San Francisco, CA – During Black History Month, the National AIDS Memorial honors Black lives lost to AIDS with a specially curated selection of 56 blocks of the AIDS Memorial Quilt. The exhibition uses the beauty and power of the Quilt to bring to light stories of the countless men, women, and children who have died, and the impact AIDS has had on Black Americans. Partners for the Black History Month AIDS Memorial Quilt Virtual Exhibition include the Black AIDS Institute, Gilead Sciences, and Vivent Health, national leaders in the fight against AIDS. “This virtual exhibition shares stories of hope, healing, and remembrance to honor Black lives lost to AIDS,” said John Cunningham, executive director of the National AIDS Memorial. “Our hope is that it helps raise greater awareness about the ongoing struggle with HIV and the impact systemic barriers have to positive health outcomes, particularly among the Black community.”
In the 40 years since the first cases of AIDS were reported, Black Americans and communities of color have been disproportionately impacted by AIDS. By 1993, HIV was the leading cause of death for Black men between the ages 25 and 44, and by 2004, HIV became the leading cause of death for Black women in the same age group. In 2018, Black Americans made up 42% of the nearly 38,000 new HIV diagnoses in the US, with half of those living in southern states. The Quilt is a powerful tool to reach these communities through its stories of resilience, healing, hope, and remembrance represented in each panel.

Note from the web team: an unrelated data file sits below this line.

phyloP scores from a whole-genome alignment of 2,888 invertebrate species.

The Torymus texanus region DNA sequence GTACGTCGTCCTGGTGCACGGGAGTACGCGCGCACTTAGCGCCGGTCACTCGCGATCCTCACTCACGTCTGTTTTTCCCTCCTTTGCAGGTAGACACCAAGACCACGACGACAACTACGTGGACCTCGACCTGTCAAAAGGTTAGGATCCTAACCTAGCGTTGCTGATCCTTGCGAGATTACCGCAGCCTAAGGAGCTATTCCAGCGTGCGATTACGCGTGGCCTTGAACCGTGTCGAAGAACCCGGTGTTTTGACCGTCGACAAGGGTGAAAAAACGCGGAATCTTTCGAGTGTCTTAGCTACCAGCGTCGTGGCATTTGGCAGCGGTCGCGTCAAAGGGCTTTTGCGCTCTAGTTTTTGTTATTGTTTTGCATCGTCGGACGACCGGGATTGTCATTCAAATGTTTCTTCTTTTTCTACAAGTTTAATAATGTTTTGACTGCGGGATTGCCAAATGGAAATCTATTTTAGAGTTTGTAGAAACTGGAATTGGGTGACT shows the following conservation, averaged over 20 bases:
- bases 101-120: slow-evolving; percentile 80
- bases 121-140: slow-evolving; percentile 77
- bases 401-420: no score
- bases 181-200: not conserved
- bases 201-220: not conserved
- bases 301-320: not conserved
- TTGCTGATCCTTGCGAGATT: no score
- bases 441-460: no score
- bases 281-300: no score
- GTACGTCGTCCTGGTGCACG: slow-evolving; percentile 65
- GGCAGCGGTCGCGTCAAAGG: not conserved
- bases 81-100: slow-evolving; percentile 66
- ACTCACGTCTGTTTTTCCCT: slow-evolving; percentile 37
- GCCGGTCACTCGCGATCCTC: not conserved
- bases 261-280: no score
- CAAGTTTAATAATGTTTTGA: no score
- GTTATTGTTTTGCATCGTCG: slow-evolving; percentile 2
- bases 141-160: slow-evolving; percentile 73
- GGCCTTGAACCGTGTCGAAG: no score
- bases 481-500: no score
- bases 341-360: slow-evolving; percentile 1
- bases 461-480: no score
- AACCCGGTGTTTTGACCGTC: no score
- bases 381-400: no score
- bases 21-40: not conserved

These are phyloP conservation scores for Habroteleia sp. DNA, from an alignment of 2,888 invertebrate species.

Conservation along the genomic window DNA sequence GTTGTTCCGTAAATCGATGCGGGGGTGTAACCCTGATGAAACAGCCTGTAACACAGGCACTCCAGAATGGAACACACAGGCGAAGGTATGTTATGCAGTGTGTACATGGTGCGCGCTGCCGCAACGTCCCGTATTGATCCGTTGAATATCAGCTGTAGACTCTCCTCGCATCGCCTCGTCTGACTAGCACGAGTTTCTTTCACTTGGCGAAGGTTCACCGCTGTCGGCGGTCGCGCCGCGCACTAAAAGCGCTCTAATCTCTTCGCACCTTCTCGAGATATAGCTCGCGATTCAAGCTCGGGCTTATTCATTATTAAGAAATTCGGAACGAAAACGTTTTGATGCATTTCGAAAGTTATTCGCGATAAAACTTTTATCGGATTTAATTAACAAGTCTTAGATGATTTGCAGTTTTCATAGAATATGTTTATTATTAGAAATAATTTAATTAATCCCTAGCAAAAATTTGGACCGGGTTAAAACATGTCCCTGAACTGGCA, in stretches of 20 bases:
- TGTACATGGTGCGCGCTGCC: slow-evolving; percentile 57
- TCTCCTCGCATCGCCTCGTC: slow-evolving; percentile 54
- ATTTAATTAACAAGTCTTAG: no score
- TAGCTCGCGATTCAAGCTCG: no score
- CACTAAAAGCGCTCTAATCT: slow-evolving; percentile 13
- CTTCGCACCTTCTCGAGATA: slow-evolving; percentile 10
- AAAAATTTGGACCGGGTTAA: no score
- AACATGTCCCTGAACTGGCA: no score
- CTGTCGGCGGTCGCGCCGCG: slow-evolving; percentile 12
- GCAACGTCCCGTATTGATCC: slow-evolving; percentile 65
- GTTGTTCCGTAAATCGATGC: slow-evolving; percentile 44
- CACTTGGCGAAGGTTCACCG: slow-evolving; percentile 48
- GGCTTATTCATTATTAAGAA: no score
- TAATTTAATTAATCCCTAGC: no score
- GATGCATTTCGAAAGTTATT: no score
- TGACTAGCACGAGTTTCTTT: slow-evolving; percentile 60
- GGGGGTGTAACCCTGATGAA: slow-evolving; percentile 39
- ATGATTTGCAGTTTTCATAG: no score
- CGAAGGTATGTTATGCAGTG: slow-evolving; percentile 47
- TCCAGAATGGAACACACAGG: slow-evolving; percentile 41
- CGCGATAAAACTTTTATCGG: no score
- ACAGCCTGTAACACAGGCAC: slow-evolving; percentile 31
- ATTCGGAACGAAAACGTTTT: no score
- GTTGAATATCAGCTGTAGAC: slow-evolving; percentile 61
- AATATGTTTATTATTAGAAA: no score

“Today, Black Americans face the highest impact of HIV/AIDS compared to all other races and ethnicities. This highlights the need to center Black and LGBTQ people in the fight to end the epidemic,” said Raniyah Copeland, president and CEO of the Black AIDS Institute. “By sharing these powerful stories from the Quilt, we can continue to advocate for Black people living with HIV, defy stigma, and create awareness around prevention and treatment options available today that can end HIV in Black communities over the next decade.” In 2013, as part of ongoing awareness and educational efforts, a special Quilt program, “Call My Name,” was created to draw attention to HIV/AIDS in the Black community and the public health crisis that still exists today. The program aims to create a greater number of Quilt panels that reflect the impact of HIV/AIDS within the Black community and the effect stigma and prejudice have on increased infection rates. Courtesy of the National AIDS Memorial (Seattle Gay News – at http://www.sgn.org/sgnnews49_06/page10.cfm)
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